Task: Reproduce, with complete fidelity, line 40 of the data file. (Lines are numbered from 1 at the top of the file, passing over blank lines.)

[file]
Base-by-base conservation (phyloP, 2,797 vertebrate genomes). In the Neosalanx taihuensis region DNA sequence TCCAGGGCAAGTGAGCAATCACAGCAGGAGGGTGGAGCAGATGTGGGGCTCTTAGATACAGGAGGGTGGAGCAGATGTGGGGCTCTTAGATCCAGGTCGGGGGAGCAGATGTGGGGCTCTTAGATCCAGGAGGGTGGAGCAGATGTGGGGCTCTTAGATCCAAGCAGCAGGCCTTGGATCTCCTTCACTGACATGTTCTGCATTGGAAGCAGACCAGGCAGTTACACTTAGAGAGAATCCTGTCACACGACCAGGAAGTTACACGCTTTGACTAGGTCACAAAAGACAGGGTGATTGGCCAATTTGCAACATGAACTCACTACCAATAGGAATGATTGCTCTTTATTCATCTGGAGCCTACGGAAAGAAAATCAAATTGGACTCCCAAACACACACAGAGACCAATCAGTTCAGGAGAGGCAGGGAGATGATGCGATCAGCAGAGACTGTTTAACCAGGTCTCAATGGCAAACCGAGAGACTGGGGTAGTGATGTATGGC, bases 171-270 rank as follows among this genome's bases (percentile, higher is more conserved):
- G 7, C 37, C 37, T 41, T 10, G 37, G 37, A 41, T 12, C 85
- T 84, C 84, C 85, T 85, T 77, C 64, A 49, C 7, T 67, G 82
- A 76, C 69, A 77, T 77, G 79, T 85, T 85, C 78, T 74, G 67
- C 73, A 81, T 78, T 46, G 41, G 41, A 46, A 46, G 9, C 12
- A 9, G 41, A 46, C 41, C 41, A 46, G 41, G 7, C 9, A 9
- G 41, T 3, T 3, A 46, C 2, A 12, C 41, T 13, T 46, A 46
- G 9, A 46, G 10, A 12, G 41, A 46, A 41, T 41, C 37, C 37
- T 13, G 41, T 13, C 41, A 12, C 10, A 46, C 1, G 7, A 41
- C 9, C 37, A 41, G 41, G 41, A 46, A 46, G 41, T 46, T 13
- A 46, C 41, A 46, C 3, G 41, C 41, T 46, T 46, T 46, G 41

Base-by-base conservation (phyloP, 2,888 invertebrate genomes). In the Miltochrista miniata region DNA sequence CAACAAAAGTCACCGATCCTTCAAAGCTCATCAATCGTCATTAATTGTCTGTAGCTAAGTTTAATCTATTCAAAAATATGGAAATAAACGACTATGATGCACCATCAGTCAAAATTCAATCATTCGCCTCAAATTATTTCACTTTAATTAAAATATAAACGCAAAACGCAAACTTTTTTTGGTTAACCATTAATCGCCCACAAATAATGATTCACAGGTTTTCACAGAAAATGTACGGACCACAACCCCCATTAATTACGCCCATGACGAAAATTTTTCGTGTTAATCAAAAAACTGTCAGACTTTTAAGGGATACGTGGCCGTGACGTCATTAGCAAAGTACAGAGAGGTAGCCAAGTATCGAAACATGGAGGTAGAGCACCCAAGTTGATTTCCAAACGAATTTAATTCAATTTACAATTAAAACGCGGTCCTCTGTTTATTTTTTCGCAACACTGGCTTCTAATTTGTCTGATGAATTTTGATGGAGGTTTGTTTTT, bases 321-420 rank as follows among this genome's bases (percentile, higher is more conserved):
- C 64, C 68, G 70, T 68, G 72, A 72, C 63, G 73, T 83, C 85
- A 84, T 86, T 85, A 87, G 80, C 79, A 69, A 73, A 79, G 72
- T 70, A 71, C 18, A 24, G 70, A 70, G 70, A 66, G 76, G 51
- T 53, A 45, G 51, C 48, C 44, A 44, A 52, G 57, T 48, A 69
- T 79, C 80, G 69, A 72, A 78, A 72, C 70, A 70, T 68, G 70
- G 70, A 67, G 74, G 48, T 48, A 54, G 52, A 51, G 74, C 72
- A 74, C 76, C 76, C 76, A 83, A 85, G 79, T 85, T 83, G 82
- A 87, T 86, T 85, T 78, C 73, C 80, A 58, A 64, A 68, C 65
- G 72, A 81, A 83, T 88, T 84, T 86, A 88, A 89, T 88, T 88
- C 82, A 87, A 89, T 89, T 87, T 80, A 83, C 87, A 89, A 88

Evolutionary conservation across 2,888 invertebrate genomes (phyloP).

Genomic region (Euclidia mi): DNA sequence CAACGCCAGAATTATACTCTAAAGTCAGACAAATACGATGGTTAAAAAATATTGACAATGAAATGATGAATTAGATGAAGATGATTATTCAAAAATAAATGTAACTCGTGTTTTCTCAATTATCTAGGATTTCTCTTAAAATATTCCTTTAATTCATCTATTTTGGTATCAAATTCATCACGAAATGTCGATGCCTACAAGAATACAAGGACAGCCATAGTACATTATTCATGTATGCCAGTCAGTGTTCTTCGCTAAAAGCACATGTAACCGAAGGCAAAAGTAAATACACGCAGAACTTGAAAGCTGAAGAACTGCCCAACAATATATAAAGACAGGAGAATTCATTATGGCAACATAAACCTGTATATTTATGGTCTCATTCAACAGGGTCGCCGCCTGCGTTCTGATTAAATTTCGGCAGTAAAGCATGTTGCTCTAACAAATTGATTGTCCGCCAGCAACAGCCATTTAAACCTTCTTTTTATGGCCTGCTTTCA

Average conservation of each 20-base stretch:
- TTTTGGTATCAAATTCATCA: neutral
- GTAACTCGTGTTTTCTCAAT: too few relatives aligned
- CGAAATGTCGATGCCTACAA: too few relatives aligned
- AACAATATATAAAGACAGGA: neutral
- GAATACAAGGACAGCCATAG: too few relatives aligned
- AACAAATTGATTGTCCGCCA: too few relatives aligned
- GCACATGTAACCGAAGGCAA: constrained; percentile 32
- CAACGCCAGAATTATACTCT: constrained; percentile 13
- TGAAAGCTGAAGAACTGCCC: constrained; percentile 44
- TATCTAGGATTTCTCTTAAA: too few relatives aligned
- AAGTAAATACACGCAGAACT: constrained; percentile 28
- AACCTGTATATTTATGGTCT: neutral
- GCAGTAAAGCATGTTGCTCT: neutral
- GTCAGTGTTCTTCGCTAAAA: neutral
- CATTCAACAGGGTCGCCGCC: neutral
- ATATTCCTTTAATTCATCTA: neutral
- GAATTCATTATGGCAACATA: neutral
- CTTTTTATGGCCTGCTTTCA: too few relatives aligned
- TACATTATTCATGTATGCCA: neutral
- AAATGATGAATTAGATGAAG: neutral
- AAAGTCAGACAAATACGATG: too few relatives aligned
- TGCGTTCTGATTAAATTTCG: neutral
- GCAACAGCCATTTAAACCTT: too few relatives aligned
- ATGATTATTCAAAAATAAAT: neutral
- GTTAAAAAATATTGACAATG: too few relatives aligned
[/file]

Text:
- CATTCAACAGGGTCGCCGCC: neutral